St. Louis Tax Collector Targets Aircraft


St. Louis County, Mo.’s tax department is targeting aircraft owners in an enforcement campaign aimed at collecting what may be millions of dollars in back property taxes. “We intend to recoup revenue that was owed to this county and has not been paid,” Jake Zimmerman, the county’s newly-elected tax assessor, told the St. Louis Post-Dispatch. Zimmerman became the county’s first elected tax assessor in more than 50 years last month (bureaucrats handled the job in that time) and he’s spending a lot of time determining which aircraft owners owe what. It’s estimated there are about 700 aircraft based at the county’s two main GA airports, Spirit of St. Louis and Creve Coeur. In the spirit of tax assessors everywhere, Zimmerman says it’s up to the aircraft owners to prove they’ve paid the appropriate taxes and if they don’t agree with the assessment he comes up it will be up to them to appeal. One of the issues is that since Missouri doesn’t register aircraft, taxes on them are “self-reported” by the owners. Zimmerman is now using a variety of methods, including FlightAware data, to determine who owes what. As we reported in March, Sen. Claire McCaskill faced a $290,000 bill for back taxes on the Pilatus PC-12 she and her husband own and the Post-Dispatch reported that she suggested at the time that there were plenty of others who had missed paying the tax.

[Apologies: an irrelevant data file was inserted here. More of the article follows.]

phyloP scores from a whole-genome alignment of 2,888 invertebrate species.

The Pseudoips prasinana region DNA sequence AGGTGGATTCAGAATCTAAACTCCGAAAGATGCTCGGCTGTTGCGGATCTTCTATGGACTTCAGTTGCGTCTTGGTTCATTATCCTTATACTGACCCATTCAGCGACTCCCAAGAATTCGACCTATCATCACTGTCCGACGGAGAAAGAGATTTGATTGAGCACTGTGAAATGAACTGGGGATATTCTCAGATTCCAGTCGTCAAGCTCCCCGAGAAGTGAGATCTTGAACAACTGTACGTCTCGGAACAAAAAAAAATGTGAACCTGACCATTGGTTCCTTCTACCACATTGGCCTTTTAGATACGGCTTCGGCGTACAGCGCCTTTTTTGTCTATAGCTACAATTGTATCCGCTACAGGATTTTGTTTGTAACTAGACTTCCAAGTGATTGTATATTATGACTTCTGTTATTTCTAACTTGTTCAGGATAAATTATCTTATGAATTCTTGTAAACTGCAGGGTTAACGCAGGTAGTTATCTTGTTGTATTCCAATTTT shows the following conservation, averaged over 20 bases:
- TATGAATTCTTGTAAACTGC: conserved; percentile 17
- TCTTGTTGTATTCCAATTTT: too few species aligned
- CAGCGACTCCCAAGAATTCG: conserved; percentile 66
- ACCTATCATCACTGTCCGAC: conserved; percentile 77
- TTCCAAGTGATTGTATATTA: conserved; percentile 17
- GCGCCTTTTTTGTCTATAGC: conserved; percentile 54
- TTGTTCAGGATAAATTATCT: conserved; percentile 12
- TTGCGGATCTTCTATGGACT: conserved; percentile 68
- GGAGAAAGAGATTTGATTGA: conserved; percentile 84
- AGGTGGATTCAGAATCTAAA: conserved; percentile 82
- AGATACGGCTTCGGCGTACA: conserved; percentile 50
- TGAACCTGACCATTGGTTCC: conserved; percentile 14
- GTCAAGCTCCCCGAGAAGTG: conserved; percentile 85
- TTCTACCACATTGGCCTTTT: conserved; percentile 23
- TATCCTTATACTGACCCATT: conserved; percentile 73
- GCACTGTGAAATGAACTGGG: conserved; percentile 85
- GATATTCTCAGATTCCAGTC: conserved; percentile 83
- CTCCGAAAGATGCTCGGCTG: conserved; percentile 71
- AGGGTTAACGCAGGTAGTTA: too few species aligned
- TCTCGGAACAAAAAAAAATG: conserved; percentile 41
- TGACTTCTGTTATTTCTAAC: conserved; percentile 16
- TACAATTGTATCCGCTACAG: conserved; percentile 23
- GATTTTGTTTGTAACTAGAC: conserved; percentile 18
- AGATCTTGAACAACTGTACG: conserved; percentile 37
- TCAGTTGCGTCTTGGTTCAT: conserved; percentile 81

Under county law, tax is assessed based on the market value of the aircraft for those weighing less than 3,000 pounds, but corporate owners of larger aircraft can get a break if they declare the planes as commercial assets. In that case, the value of the aircraft is based proportionately on the number of miles the plane has been flown within Missouri during the tax year. It doesn’t matter where the airplane is registered or whether its owner is a county resident. If the aircraft appears to be based at one of the GA airports and spends time in Missouri, the owner can expect a call from Zimmerman, particularly if he thinks they’ve neglected to pay the taxes. “If, as I suspect, there is substantial noncompliance within St. Louis County, then folks that haven’t paid are potentially on the hook for the full assessed valuation of the airplane at county standards,” Zimmerman told the Post-Dispatch. “If people have failed to take advantage of the more generous options available from the state because they chose to hide an asset from St. Louis County, then that is going to be their problem.”